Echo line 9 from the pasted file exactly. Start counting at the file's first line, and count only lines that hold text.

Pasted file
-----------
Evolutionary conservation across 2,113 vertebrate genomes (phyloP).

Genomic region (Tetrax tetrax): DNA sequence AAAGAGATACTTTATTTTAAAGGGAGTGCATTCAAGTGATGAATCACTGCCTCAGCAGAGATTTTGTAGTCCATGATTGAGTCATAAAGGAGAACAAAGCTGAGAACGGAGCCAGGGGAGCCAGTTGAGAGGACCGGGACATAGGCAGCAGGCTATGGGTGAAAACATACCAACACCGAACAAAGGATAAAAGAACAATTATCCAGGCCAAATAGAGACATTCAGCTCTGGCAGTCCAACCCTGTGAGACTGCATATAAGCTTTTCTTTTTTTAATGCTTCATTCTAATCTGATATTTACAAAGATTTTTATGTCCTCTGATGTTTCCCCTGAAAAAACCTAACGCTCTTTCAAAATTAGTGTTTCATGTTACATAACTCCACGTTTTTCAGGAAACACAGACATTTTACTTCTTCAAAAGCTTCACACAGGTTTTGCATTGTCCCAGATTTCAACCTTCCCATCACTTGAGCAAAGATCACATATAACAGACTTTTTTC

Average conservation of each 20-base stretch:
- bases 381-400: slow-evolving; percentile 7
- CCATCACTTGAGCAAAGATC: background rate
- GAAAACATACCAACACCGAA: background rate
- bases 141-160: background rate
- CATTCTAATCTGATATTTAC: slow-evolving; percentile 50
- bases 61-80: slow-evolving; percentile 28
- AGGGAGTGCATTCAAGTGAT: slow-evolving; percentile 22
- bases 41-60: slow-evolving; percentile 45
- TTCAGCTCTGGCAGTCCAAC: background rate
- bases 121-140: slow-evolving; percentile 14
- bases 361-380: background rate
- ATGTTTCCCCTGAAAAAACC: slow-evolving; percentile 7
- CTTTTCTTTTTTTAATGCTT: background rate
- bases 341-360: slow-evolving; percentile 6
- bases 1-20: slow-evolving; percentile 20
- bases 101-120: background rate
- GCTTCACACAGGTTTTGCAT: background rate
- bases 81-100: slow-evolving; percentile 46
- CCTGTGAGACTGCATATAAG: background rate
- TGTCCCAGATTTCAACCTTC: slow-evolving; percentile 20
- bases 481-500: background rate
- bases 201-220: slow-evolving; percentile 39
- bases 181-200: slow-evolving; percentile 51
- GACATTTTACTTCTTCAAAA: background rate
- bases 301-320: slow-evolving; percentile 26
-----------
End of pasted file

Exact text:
- bases 61-80: slow-evolving; percentile 28